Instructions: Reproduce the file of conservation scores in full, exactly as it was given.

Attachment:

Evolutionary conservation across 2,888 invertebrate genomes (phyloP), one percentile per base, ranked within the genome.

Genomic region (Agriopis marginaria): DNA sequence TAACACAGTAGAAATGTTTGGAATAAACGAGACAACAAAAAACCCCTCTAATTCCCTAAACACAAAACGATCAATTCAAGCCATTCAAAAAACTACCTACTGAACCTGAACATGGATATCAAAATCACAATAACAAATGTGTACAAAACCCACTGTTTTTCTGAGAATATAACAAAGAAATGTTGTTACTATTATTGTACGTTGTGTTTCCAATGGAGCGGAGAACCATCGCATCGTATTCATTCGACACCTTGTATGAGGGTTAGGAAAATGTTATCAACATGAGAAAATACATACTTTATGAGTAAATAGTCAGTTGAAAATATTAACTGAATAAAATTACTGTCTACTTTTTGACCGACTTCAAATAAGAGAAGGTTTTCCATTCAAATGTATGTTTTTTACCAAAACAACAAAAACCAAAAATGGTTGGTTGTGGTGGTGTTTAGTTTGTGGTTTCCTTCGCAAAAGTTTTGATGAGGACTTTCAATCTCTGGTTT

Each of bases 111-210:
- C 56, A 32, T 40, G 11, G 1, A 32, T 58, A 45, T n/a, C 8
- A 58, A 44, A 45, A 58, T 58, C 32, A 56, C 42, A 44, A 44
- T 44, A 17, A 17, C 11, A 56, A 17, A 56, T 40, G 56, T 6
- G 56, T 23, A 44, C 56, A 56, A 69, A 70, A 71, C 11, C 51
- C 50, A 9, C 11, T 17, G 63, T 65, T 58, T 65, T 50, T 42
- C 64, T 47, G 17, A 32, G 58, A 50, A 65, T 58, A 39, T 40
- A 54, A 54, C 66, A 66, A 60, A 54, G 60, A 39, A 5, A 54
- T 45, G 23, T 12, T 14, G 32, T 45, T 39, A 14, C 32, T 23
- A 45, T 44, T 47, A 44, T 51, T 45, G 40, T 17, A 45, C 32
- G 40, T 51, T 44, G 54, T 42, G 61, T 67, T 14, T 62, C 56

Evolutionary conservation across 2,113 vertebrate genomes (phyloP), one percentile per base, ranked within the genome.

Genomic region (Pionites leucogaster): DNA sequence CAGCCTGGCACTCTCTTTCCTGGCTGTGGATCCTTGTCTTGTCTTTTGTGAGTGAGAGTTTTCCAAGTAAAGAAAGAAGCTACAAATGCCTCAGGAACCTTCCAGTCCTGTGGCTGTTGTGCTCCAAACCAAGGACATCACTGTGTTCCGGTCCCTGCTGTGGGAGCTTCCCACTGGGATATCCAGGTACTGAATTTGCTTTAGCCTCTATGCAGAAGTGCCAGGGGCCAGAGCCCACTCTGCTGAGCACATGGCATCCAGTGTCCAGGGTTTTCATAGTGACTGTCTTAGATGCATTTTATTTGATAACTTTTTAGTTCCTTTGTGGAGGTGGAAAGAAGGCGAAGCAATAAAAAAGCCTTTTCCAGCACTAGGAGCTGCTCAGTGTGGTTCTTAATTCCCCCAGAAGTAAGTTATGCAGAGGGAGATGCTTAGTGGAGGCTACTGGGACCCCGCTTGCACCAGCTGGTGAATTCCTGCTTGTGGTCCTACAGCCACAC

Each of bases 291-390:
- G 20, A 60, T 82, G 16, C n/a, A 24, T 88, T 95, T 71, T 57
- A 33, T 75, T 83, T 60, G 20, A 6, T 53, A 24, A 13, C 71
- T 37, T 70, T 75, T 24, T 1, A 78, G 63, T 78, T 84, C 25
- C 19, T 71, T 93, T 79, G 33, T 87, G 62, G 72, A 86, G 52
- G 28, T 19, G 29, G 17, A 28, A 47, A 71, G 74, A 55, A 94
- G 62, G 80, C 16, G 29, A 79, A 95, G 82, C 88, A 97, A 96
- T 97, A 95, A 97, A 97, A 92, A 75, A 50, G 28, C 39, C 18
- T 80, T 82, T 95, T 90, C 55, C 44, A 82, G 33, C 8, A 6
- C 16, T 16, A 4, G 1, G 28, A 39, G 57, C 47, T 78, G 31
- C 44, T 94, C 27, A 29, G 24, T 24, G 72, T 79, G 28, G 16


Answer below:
Evolutionary conservation across 2,888 invertebrate genomes (phyloP), one percentile per base, ranked within the genome.

Genomic region (Agriopis marginaria): DNA sequence TAACACAGTAGAAATGTTTGGAATAAACGAGACAACAAAAAACCCCTCTAATTCCCTAAACACAAAACGATCAATTCAAGCCATTCAAAAAACTACCTACTGAACCTGAACATGGATATCAAAATCACAATAACAAATGTGTACAAAACCCACTGTTTTTCTGAGAATATAACAAAGAAATGTTGTTACTATTATTGTACGTTGTGTTTCCAATGGAGCGGAGAACCATCGCATCGTATTCATTCGACACCTTGTATGAGGGTTAGGAAAATGTTATCAACATGAGAAAATACATACTTTATGAGTAAATAGTCAGTTGAAAATATTAACTGAATAAAATTACTGTCTACTTTTTGACCGACTTCAAATAAGAGAAGGTTTTCCATTCAAATGTATGTTTTTTACCAAAACAACAAAAACCAAAAATGGTTGGTTGTGGTGGTGTTTAGTTTGTGGTTTCCTTCGCAAAAGTTTTGATGAGGACTTTCAATCTCTGGTTT

Each of bases 111-210:
- C 56, A 32, T 40, G 11, G 1, A 32, T 58, A 45, T n/a, C 8
- A 58, A 44, A 45, A 58, T 58, C 32, A 56, C 42, A 44, A 44
- T 44, A 17, A 17, C 11, A 56, A 17, A 56, T 40, G 56, T 6
- G 56, T 23, A 44, C 56, A 56, A 69, A 70, A 71, C 11, C 51
- C 50, A 9, C 11, T 17, G 63, T 65, T 58, T 65, T 50, T 42
- C 64, T 47, G 17, A 32, G 58, A 50, A 65, T 58, A 39, T 40
- A 54, A 54, C 66, A 66, A 60, A 54, G 60, A 39, A 5, A 54
- T 45, G 23, T 12, T 14, G 32, T 45, T 39, A 14, C 32, T 23
- A 45, T 44, T 47, A 44, T 51, T 45, G 40, T 17, A 45, C 32
- G 40, T 51, T 44, G 54, T 42, G 61, T 67, T 14, T 62, C 56

Evolutionary conservation across 2,113 vertebrate genomes (phyloP), one percentile per base, ranked within the genome.

Genomic region (Pionites leucogaster): DNA sequence CAGCCTGGCACTCTCTTTCCTGGCTGTGGATCCTTGTCTTGTCTTTTGTGAGTGAGAGTTTTCCAAGTAAAGAAAGAAGCTACAAATGCCTCAGGAACCTTCCAGTCCTGTGGCTGTTGTGCTCCAAACCAAGGACATCACTGTGTTCCGGTCCCTGCTGTGGGAGCTTCCCACTGGGATATCCAGGTACTGAATTTGCTTTAGCCTCTATGCAGAAGTGCCAGGGGCCAGAGCCCACTCTGCTGAGCACATGGCATCCAGTGTCCAGGGTTTTCATAGTGACTGTCTTAGATGCATTTTATTTGATAACTTTTTAGTTCCTTTGTGGAGGTGGAAAGAAGGCGAAGCAATAAAAAAGCCTTTTCCAGCACTAGGAGCTGCTCAGTGTGGTTCTTAATTCCCCCAGAAGTAAGTTATGCAGAGGGAGATGCTTAGTGGAGGCTACTGGGACCCCGCTTGCACCAGCTGGTGAATTCCTGCTTGTGGTCCTACAGCCACAC

Each of bases 291-390:
- G 20, A 60, T 82, G 16, C n/a, A 24, T 88, T 95, T 71, T 57
- A 33, T 75, T 83, T 60, G 20, A 6, T 53, A 24, A 13, C 71
- T 37, T 70, T 75, T 24, T 1, A 78, G 63, T 78, T 84, C 25
- C 19, T 71, T 93, T 79, G 33, T 87, G 62, G 72, A 86, G 52
- G 28, T 19, G 29, G 17, A 28, A 47, A 71, G 74, A 55, A 94
- G 62, G 80, C 16, G 29, A 79, A 95, G 82, C 88, A 97, A 96
- T 97, A 95, A 97, A 97, A 92, A 75, A 50, G 28, C 39, C 18
- T 80, T 82, T 95, T 90, C 55, C 44, A 82, G 33, C 8, A 6
- C 16, T 16, A 4, G 1, G 28, A 39, G 57, C 47, T 78, G 31
- C 44, T 94, C 27, A 29, G 24, T 24, G 72, T 79, G 28, G 16